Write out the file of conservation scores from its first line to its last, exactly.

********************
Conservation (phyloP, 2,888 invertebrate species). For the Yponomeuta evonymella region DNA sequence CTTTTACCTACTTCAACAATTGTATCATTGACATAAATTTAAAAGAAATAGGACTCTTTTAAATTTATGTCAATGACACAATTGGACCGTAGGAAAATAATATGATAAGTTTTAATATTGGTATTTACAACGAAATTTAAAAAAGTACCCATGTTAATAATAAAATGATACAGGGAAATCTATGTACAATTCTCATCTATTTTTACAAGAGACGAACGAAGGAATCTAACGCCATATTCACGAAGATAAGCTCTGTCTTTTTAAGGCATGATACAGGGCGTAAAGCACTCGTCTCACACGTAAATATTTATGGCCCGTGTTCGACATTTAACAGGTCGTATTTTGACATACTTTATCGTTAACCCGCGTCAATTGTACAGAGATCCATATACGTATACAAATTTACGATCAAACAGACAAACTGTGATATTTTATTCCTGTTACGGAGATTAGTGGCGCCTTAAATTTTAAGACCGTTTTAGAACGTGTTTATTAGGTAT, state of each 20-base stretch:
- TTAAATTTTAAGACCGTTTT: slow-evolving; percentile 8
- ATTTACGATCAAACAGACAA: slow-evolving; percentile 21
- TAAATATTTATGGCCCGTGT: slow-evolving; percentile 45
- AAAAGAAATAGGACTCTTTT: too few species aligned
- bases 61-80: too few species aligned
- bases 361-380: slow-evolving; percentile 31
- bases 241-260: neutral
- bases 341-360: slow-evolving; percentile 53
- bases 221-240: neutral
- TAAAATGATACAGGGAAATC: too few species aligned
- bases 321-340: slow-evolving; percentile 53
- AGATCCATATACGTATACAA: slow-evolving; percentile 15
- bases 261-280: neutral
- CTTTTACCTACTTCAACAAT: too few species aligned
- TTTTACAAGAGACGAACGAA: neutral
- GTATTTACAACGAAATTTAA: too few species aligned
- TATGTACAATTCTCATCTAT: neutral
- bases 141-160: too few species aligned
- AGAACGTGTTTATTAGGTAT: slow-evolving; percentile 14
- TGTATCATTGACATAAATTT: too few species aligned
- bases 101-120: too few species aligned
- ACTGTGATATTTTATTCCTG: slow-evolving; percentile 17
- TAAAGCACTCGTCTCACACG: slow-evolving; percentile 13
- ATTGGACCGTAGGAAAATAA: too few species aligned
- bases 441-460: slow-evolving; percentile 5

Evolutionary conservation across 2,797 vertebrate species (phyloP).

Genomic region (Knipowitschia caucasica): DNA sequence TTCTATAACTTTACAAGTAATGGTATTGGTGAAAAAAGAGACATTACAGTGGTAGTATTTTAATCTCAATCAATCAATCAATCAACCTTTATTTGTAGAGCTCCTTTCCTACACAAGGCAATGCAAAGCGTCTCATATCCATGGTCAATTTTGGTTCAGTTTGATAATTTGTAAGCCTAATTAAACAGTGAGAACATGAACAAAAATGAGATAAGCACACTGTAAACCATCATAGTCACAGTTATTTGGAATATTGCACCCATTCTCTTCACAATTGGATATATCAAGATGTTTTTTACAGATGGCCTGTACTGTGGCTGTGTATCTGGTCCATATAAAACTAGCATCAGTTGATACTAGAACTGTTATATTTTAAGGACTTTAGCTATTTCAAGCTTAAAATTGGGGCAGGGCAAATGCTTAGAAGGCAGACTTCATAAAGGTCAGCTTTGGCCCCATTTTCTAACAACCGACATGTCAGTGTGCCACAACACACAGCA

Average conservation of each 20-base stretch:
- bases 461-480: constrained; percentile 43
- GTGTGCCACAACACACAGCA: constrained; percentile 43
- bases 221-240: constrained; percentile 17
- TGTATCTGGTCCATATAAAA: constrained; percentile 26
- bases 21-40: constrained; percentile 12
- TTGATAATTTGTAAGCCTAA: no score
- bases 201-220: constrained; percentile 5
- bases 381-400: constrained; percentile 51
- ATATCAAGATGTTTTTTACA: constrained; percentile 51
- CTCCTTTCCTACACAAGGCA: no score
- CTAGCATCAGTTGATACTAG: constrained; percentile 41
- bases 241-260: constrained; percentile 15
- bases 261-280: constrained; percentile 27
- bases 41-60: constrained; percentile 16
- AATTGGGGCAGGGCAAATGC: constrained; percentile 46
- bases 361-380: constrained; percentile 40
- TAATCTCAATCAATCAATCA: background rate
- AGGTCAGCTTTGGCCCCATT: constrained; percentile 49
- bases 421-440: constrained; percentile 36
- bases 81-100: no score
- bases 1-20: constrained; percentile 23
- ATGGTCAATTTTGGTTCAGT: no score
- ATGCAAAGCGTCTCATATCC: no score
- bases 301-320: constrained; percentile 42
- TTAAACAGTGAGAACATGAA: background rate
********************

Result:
Conservation (phyloP, 2,888 invertebrate species). For the Yponomeuta evonymella region DNA sequence CTTTTACCTACTTCAACAATTGTATCATTGACATAAATTTAAAAGAAATAGGACTCTTTTAAATTTATGTCAATGACACAATTGGACCGTAGGAAAATAATATGATAAGTTTTAATATTGGTATTTACAACGAAATTTAAAAAAGTACCCATGTTAATAATAAAATGATACAGGGAAATCTATGTACAATTCTCATCTATTTTTACAAGAGACGAACGAAGGAATCTAACGCCATATTCACGAAGATAAGCTCTGTCTTTTTAAGGCATGATACAGGGCGTAAAGCACTCGTCTCACACGTAAATATTTATGGCCCGTGTTCGACATTTAACAGGTCGTATTTTGACATACTTTATCGTTAACCCGCGTCAATTGTACAGAGATCCATATACGTATACAAATTTACGATCAAACAGACAAACTGTGATATTTTATTCCTGTTACGGAGATTAGTGGCGCCTTAAATTTTAAGACCGTTTTAGAACGTGTTTATTAGGTAT, state of each 20-base stretch:
- TTAAATTTTAAGACCGTTTT: slow-evolving; percentile 8
- ATTTACGATCAAACAGACAA: slow-evolving; percentile 21
- TAAATATTTATGGCCCGTGT: slow-evolving; percentile 45
- AAAAGAAATAGGACTCTTTT: too few species aligned
- bases 61-80: too few species aligned
- bases 361-380: slow-evolving; percentile 31
- bases 241-260: neutral
- bases 341-360: slow-evolving; percentile 53
- bases 221-240: neutral
- TAAAATGATACAGGGAAATC: too few species aligned
- bases 321-340: slow-evolving; percentile 53
- AGATCCATATACGTATACAA: slow-evolving; percentile 15
- bases 261-280: neutral
- CTTTTACCTACTTCAACAAT: too few species aligned
- TTTTACAAGAGACGAACGAA: neutral
- GTATTTACAACGAAATTTAA: too few species aligned
- TATGTACAATTCTCATCTAT: neutral
- bases 141-160: too few species aligned
- AGAACGTGTTTATTAGGTAT: slow-evolving; percentile 14
- TGTATCATTGACATAAATTT: too few species aligned
- bases 101-120: too few species aligned
- ACTGTGATATTTTATTCCTG: slow-evolving; percentile 17
- TAAAGCACTCGTCTCACACG: slow-evolving; percentile 13
- ATTGGACCGTAGGAAAATAA: too few species aligned
- bases 441-460: slow-evolving; percentile 5

Evolutionary conservation across 2,797 vertebrate species (phyloP).

Genomic region (Knipowitschia caucasica): DNA sequence TTCTATAACTTTACAAGTAATGGTATTGGTGAAAAAAGAGACATTACAGTGGTAGTATTTTAATCTCAATCAATCAATCAATCAACCTTTATTTGTAGAGCTCCTTTCCTACACAAGGCAATGCAAAGCGTCTCATATCCATGGTCAATTTTGGTTCAGTTTGATAATTTGTAAGCCTAATTAAACAGTGAGAACATGAACAAAAATGAGATAAGCACACTGTAAACCATCATAGTCACAGTTATTTGGAATATTGCACCCATTCTCTTCACAATTGGATATATCAAGATGTTTTTTACAGATGGCCTGTACTGTGGCTGTGTATCTGGTCCATATAAAACTAGCATCAGTTGATACTAGAACTGTTATATTTTAAGGACTTTAGCTATTTCAAGCTTAAAATTGGGGCAGGGCAAATGCTTAGAAGGCAGACTTCATAAAGGTCAGCTTTGGCCCCATTTTCTAACAACCGACATGTCAGTGTGCCACAACACACAGCA

Average conservation of each 20-base stretch:
- bases 461-480: constrained; percentile 43
- GTGTGCCACAACACACAGCA: constrained; percentile 43
- bases 221-240: constrained; percentile 17
- TGTATCTGGTCCATATAAAA: constrained; percentile 26
- bases 21-40: constrained; percentile 12
- TTGATAATTTGTAAGCCTAA: no score
- bases 201-220: constrained; percentile 5
- bases 381-400: constrained; percentile 51
- ATATCAAGATGTTTTTTACA: constrained; percentile 51
- CTCCTTTCCTACACAAGGCA: no score
- CTAGCATCAGTTGATACTAG: constrained; percentile 41
- bases 241-260: constrained; percentile 15
- bases 261-280: constrained; percentile 27
- bases 41-60: constrained; percentile 16
- AATTGGGGCAGGGCAAATGC: constrained; percentile 46
- bases 361-380: constrained; percentile 40
- TAATCTCAATCAATCAATCA: background rate
- AGGTCAGCTTTGGCCCCATT: constrained; percentile 49
- bases 421-440: constrained; percentile 36
- bases 81-100: no score
- bases 1-20: constrained; percentile 23
- ATGGTCAATTTTGGTTCAGT: no score
- ATGCAAAGCGTCTCATATCC: no score
- bases 301-320: constrained; percentile 42
- TTAAACAGTGAGAACATGAA: background rate